BEA'S BOOK NOOK "I can't imagine a man really enjoying a book and reading it only once." C. S. Lewis “If one cannot enjoy reading a book over and over again, there is no use in reading it at all.” ― Oscar Wilde

Wednesday, July 29, 2015

Bea Reviews That Chesapeake Summer by Mariah Stewart

Publisher: Pocket Books Romance
Series: Chesapeake Diaries #9
Source: the publisher in exchange for an honest review
Release Date: June 23, 2015
Challenges: NetGalley and Edelweiss Reading Challenge
Buying Links: Amazon* | Book Depository* | ARe*iTunes | Barnes & Noble
* affiliate links; the blog receives a small commission from purchases made through these links.

Blurb from goodreads:

Jamie Valentine is the wildly successful author of self-help books advocating transparency in every relationship. But when her widowed mother passes away unexpectedly, Jamie discovers her own life has been based on a lie. Angry and deeply betrayed, she sets out to find the truth—which may be in a small town on the Chesapeake Bay. Cutting her most recent book tour short, Jamie books a room at the Inn at Sinclair’s Point, just outside St. Dennis.

The death of Daniel Sinclair’s father forced him to take over the family inn, and his wife’s death left him a single parent of two children, so there’s little room for anything else in his life. His lovely new guest is intriguing, though, and he’s curious about the secret she’s clearly hiding. But in the end, Jamie and Dan could discover the greatest truth of all: that the search for one thing just might lead to the find of a lifetime—if you keep your heart open.

Bea's Thoughts:

As I was reading this book, I realized that I’d read an earlier book in the series and it happened to be the book for Daniel’s sister Lucy. However, you can jump in with this book without having read any of the prior stories. We meet other people in town and while it’s clear that some had their own stories, this story doesn’t depend on or spring off from any of those.
Jamie discovers that much of her life and what she thought she knew has been a lie, but she only discovers if after her mother’s death. Her father died years ago so she can’t talk about it with her parents. She turns to her aunt and then begins to track down the truth. She’s torn between wanting to know and feeling as if she’s somehow betraying her parents. She heads to St. Dennis to find answers and figure out her life. As if she didn’t have enough to deal with, she’s stuck on her next book. She was already having trouble with it and the events in her personal life are starting to affect her writing.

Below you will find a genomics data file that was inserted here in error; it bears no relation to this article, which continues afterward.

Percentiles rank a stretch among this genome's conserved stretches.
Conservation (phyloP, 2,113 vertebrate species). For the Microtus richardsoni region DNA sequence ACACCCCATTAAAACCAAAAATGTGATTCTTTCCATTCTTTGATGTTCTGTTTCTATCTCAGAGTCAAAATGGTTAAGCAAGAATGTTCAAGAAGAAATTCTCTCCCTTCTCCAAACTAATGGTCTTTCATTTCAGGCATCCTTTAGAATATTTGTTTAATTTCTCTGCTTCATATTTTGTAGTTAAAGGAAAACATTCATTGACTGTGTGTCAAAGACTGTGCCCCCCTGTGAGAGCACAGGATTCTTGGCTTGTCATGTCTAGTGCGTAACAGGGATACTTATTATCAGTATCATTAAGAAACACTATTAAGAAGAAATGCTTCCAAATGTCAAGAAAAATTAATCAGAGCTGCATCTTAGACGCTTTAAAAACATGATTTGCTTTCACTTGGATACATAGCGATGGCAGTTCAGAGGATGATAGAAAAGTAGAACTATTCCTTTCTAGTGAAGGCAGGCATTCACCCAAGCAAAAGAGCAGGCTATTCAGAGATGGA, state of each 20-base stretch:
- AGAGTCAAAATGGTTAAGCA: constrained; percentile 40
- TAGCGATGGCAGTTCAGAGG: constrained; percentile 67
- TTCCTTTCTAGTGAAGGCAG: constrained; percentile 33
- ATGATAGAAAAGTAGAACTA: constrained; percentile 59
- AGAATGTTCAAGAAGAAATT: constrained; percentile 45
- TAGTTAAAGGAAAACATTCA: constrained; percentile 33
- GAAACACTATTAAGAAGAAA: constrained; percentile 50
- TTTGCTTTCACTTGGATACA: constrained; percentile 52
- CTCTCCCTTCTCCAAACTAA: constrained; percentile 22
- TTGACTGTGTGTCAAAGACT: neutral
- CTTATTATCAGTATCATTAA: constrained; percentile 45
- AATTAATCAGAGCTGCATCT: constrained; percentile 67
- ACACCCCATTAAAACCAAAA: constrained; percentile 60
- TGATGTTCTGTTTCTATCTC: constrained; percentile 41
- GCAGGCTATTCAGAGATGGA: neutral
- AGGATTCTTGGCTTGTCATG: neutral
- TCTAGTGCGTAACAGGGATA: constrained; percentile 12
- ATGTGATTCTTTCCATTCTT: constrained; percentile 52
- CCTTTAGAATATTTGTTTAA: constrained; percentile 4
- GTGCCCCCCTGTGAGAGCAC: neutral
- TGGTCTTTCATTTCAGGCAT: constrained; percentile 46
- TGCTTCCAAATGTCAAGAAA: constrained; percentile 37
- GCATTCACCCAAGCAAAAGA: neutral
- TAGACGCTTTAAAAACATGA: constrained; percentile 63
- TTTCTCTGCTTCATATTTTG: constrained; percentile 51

Stewart gives us a heartwarming story about families, loss, acceptance and second chance. She handled Grace’s situation with sensitivity and care. I did find Grace’s paranormal gift to be convenient, too much so at times. It wasn’t a large part of the story but it did stretch believability.

The book is marketed as a romance but it’s women’s fiction first, and romance second. In fact, the romance is subtle at first and I wasn’t sure it was going to lead anywhere. Then without warning it picked up both steam and speed. I’d have liked more development especially as Jamie was in a vulnerable place emotionally with her mother’s death and the changes that brought about. It felt like a rebound romance only instead of getting over a guy, she was getting over some huge emotional upheavals.

Despite that, I enjoyed the book and the setting of St. Dennis. I love a well-done small town series and at nine books in, the world is well-developed. It feels both real and realistic. The little details add up to paint a textured picture and the people are pleasant but not perfect. St. Dennis is a fun place to hang out for a few hours and I wished I could join Jamie on her bike rides. I wanted to borrow a bike and go for a ride. Jamie was a mix of naiveté, worldliness, compassion, impulse, and nosiness. She was really nosy, never minding her own business. I can see why Daniel got annoyed with her. But then, he could be high handed. :D

“That Chesapeake Summer” was sweet, charming, emotional, and a delightful way to spend an afternoon.


  1. Ahhh good to know it's more woman's fiction-ish.

    1. The romance becomes more predominant near the end of the story but it really is more women's fiction, despite the marketing.

  2. Great review -- I felt the same way about this one! My review here

    1. I will definitely have to check out your review. Thanks for visiting!

  3. I keep meaning to try this series. I grew up in Maryland, though not on the Bay, and I live not far from the tidal Potomac now, so I'm familiar with the area... and I love Sherryl Woods's Chesapeake Shores series, also set on the Bay.

    It's interesting that you describe it as being more women's fiction than romance. I find that's sometimes true of Susan Wiggs's books, too - including the one I'm reading right now. I'm happy as long as the book is well-written, and I do love good small-town fiction, so I would probably enjoy this one. They're already on my "someday" list... so I hope to get to them eventually!

    1. The two I've read in this series were definitely heavier on the women's fiction than the romance. It's a nice series, good for a nice, relaxing read.


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